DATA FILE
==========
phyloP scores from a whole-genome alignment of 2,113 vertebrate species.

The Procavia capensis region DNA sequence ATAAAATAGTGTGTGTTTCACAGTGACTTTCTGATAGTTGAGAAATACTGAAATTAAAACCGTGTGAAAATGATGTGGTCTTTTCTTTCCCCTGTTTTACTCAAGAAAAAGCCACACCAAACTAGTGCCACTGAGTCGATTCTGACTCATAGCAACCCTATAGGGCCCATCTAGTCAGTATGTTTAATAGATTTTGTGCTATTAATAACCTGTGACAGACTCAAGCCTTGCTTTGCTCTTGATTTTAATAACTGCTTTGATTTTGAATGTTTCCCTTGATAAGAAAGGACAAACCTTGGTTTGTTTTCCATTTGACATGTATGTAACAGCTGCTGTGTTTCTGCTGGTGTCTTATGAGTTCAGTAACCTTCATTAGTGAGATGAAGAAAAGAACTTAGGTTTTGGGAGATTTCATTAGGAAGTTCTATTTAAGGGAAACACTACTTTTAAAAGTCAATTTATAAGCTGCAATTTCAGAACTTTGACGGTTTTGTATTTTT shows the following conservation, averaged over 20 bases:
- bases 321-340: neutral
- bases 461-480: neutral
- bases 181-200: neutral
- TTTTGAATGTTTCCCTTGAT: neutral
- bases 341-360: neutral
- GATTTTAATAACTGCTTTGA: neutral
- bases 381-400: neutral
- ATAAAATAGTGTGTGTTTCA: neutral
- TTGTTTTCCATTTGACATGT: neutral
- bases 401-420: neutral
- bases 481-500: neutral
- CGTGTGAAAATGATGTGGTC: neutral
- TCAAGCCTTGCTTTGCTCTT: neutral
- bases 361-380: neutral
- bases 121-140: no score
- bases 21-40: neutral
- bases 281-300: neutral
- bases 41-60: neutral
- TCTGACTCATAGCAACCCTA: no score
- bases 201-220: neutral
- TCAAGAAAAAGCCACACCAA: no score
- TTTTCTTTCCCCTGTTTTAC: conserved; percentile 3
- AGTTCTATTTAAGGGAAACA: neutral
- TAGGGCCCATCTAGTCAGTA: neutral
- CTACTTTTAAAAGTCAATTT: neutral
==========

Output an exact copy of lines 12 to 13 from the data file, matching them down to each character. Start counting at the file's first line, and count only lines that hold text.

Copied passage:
- bases 401-420: neutral
- bases 481-500: neutral